Aside from the soft, croaky “chip-burr” sound, the scarlet tanagers can make some other interesting sounds or calls. In summer, they make the Robin-like song that goes “querit queer query querit queer,” which you will likely hear in deciduous woodlands.
Then, the females will answer the calls of the male birds by singing the same song but with a shorter pattern. The voices of female scarlet tanagers, however, are less coarse and softer. These birds are making these sounds during their territorial fights, and when they feel they are in danger. They will make these calling sounds while drooping their tails and snapping their tails.
At dawn, the male scarlet tanagers will sing continuously, as they blend the songs with calls. The female birds will sing when they gather food and the necessary materials in building their nests.
Spring is a nice time to see the Bernheim’s colorful birds flying and perching in groups, especially the scarlet tanagers. The red male scarlet tanagers are so hard to spot as they spend their time mostly in perching at the highest branches of the trees while they sing. Females are more difficult to see because of the pale colors that let them blend well into the environment. Also, they are so hard to find because they spend their time usually in the nests.
The scarlet tanagers are so delicate to habitat destruction. They settle for big forest blocks such as the Bernheim. They are migratory birds, so they don’t stay in just place throughout the year.
The females sing as well. Compared to the common belief, studies showed that in around 70 percent of the bird species, the males and females are singing. Karam Odom revealed this in the study she conducted regarding the orioles that exist in Puerto Rico and Maryland.
In North America, the male scarlet tanagers look brighter and are more likely to sing, but both male and female birds sing in the tropics. The reason behind it can be the fact that most birds found in North America exist only for a limited time when it’s their time to mate. Then, they will migrate to the southern portion in winter. They don’t stay away from the breeding grounds in the tropics.
For the entire breeding period, the species in the north will be in a hurry. These birds need to secure and protect their territory, look for a perfect mate, and raise the hatchlings. Therefore, the male scarlet tanagers attract female birds with their rich colorings and catchy songs.
However, the competition between those birds living in the tropics is on food and not mates. Both male and female birds compete for the available resources. All the birds are brilliantly colored and will sing to display their prowess to their competitors.
The scarlet tanagers have some adaptive characteristics. The beaks of these birds have a unique tooth-like formation somewhere on their upper jawbones. With these beaks, they can easily eat ariled seeds and fruits.
Adult birds serve as prey to bigger birds such as the eastern screech owls, short-eared owls, long-eared owls, and merlins. Their eggs and hatchlings are not an exemption. Other animals like grackles, blue jays, squirrels, American crows, snakes, and chipmunks feast on their eggs or hatchlings.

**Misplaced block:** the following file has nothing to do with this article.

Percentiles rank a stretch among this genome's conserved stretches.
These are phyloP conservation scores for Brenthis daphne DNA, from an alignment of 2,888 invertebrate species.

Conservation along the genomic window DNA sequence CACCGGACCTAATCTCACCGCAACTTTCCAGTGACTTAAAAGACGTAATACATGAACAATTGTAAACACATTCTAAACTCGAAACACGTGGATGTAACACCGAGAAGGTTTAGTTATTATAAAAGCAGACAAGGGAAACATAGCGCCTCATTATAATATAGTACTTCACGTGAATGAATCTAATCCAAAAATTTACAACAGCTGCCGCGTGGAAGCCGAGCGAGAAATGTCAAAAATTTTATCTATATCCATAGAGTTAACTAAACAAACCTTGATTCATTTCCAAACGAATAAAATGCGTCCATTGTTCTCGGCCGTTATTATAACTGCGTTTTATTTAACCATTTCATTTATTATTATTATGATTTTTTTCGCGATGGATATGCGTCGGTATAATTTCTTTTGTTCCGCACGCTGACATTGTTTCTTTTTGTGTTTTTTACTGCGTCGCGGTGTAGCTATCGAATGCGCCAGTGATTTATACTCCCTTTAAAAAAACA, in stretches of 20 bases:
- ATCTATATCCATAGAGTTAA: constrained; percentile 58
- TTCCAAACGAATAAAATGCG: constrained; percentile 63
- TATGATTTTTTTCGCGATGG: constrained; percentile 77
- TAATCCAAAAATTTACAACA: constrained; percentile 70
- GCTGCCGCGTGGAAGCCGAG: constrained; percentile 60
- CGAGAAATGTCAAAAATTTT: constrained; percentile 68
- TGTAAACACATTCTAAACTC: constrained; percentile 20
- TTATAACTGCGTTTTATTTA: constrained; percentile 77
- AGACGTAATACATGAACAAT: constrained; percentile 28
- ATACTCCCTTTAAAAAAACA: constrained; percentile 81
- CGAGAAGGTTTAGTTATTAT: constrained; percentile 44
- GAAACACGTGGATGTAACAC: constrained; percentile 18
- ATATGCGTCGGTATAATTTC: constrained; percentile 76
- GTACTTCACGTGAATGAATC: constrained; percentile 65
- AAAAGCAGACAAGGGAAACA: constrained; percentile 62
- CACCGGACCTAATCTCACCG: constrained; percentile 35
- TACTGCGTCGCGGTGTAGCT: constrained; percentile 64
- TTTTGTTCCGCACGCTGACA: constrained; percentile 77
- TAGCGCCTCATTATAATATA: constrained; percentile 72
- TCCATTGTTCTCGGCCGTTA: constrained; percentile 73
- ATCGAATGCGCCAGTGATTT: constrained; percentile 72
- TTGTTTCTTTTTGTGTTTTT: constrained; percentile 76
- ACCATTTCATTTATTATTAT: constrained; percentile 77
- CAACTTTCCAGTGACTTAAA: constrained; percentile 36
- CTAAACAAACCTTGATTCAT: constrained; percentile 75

The scarlet tanagers mob the predators. They tend to dump and leap around their predators while they call at them. But these birds respond to merlins and American crows by being noiseless and observant, apparently in its attempt to become inconspicuous.
The diets of scarlet tanagers include insects with tender buds and fruits. They eat a wide variety of invertebrates like sawflies, ants, butterflies, moths, flies, beetles, leafhoppers, cicadas, treehoppers, spittlebugs, plant lice, termites, scale insects, locusts, grasshoppers, dragonflies, snails, dobsonflies, spiders, and earthworms.
As they look for tidbits, these birds will walk along the higher branches within the canopy or alongside the ground. They may also walk vertically on the twigs of trees so that they can probe the woof. The birds hover or perch with quick wingbeats to catch the insects from the flowers, bark, and leaves. They also catch flying insects such as wasps, bees, and hornets in the air.
They’ll shallow the little larva completely, but they may also kill bigger prey by pressing the animal into the branch. In the winter, they will feed together with other birds like tropical tanagers, flycatchers, woodcreepers, and barbets.
The scarlet tanagers mate with one partner in every breeding season. The males will be silent while courting the females as they fly to those exposed twigs under the females. Then, they will extend their necks and wings, showing their shiny feathers on the back.
The female scarlet tanagers are attracted to the scarlet colors of the males, including their movements and postures.
The breeding period happens from May until August. The females will make shallow and saucer-shaped nesting spots, which may take several days to a week. They use branches, coarse grass, rootlets, or weed stems. Once the needed materials are ready, they will line these materials by using pine needles and fine grasses.
They will place the nests in long distances from the ground. The nests will carry 4 to 5 eggs that will need incubation. The females will incubate the eggs, but both parents will bring food and feed the hatchlings. The young scarlet tanagers will eventually leave the nests 9 to 15 days after the eggs hatched.